Canberra has lots of Artist groups. Some have dedicated spaces such as Strathnairn and M16. Others are networks that meet for mutual learning and help. This exhibition is generated by one of the later groups.
The exhibition consists of photography, fabric art, sculpture, paining and other art forms. All of the pieces are on sale and the range of styles are wide. I really enjoyed some of the three dimensional work done with the letter P by xxxx. One large garden scene really took my eye and a set of three simple modern looking still life works featuring one vegetable each stood out.
I have attached a flyer and the gallery sheet and some publicity. The artist in the gallery seemed almost distressed by my taking some pictures and talked to me abut “for private use” and thecopyright stays with the artist.” so I have not included pictures of the works mentioned above.
At the exhibition I got to chat with Barbara Dawson about her work. She works with felt, silk and many other materials using a fascinating set of dies and methods. She explained to me the use of metals and wires that are wrapped up in fabric that are soaked in dyes. Different metals react with dyes and fabrics to produce different colours. The ways the materials are wrapped show up in different patterns.
The overall look is warm and autumnal. A silk scarf had a look of tree bark. Some fabrics are richly stitched and use great colours
The Jo Hollier Works have a delightful hand made book structure. Using similar autumnal tones and natural dyes to give colour and tone she then constructs artist books. There are other constructs but the most striking are the books.
Beautiful – attractive and very inexpensive
Flyer gallery sheet and pics below
Magpies of Canberra is an exhibition by Frank Knight at Belconnen Arts Centre which is a celebration of a charming part of life in the capital. The paintings are simple and focus on the embededness of these birds in our city. A classic is the one on a speed sign, another is the one with the birds flying to land behind some walkers, they all point to the ever presence of Magpies in Canberra.
Tonight I attended the annual Freilich Foundation Lecture on bigotry and tolerance This year it was delivered by Professor Daniel Bar-Tal an Israeli Psychology academic. The title of his address was ‘Why it is so difficult to resolve peacefully intractable conflicts’. Some Israeli’s understand the nature of the participants mindset in these type of conflicts and Professor Bar-Tel created a rich, complex and nuanced explanation of the history and culture of these conflicts. He illustrated the story from many of these dreadful long term conflicts.
I found his analysis fascinating. The style of building cultures that are woven into pre-schoolers and reinforced by governments, academics media law to foster and maintain a mindset of loathing. It was nice to see even though he did not seem to have any worked out approach to change he was basically optimistic about potential of change. Below is the website for the lecture with some more information.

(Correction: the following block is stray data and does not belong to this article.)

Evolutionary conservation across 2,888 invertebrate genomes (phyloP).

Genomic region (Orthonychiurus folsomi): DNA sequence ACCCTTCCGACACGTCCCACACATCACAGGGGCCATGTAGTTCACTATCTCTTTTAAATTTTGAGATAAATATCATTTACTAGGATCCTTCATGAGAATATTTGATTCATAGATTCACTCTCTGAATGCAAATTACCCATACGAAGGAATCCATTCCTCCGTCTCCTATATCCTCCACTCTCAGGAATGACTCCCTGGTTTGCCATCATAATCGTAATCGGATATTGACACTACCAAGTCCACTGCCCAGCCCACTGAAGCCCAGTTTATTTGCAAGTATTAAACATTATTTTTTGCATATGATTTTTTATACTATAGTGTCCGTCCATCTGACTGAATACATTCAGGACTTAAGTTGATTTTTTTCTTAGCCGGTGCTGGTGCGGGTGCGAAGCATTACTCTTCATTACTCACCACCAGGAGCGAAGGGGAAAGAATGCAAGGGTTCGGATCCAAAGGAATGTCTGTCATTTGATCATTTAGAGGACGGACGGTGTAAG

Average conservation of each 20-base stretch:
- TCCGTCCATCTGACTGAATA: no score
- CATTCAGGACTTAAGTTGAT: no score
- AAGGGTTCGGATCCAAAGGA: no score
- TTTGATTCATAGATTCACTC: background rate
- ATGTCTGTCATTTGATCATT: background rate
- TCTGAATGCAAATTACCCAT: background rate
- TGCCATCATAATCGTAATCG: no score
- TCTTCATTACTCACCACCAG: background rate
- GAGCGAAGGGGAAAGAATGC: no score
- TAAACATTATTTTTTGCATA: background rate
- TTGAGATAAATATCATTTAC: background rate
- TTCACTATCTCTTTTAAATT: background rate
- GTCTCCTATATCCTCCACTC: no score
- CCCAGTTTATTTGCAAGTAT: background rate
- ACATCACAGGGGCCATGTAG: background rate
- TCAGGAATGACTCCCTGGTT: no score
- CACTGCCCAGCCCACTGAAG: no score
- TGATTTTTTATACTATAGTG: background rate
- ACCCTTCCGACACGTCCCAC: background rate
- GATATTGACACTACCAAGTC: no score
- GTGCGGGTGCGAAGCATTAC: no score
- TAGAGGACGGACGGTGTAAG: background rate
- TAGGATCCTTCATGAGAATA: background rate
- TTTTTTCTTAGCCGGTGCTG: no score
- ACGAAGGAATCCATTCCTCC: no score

Some exhibitions match a collection of interests in one thing. This thing at the Museum of Sydney ticks all sorts of boxes with me. As a kid i wanted to be an architect. I have always loved urban planning and have been fascinated by housing. I used to take my kids each week to explore the building of a new suburb near our place before building sites were all fenced in.
This show looks at the developments in housing and suburbs after WW2. It explores function, materials, design, construction, prefabrication and suburban layout. For me it was exciting to see the range of floor plans, the exteriors, the roof lines and kitchens and interiors.
The exhibition has scale models, videos and discussion of the businesses that led the way in all aspects of the post war housing boom. One of the thing I loved about of this was to see that people actually lived and raised families in well built homes that were the size of a modern parent retreat in one end of a modern home.
Below is a set of pics. For me this was a very engaging exhibition. I think it is still on. http://sydneylivingmuseums.com.au/exhibitions/dream-home-small-home
I get to see heaps of highly praised internationally renowned art and that is good. I always love exhibitions of unrecognised art. Canberra is well served with exhibitions of school students’ art and today I saw a fascinating display of such.
Dickson College held a combined Design Gate Markets and Dickson College Arts Show today. Various handmade arts and crafts retailers set up stalls in part of the hall space and in other open areas on the college there were displays of a wide range of student’s creative production. There were students playing live music, there were architectural plans and models, project clothing, photography, painting and several other art forms. The place was abuzz with parents, students, the general public. It had a great vibe of creative production by students and lots of people who have turned those skills into income streams.
I do not get into Paintbox Fine Art as often as I would like. Every time I go into their exhibitions the quality is high. This one is no exception. The blurb says that Steve Trebilcock has two passions – painting and gardening. The images on the wall ooze love for the subject. Each Trebilcock painting has a texture that makes you want to reach out and touch. Every image in the exhibition has a loving vitality about his detailed showing of vegetables, flowers, landscapes and other still life elements of gardens and gardening. There is a vibrant exuberance about the rich colours used to show these garden elements.
For better shots go to the website http://www.paintboxfineart.com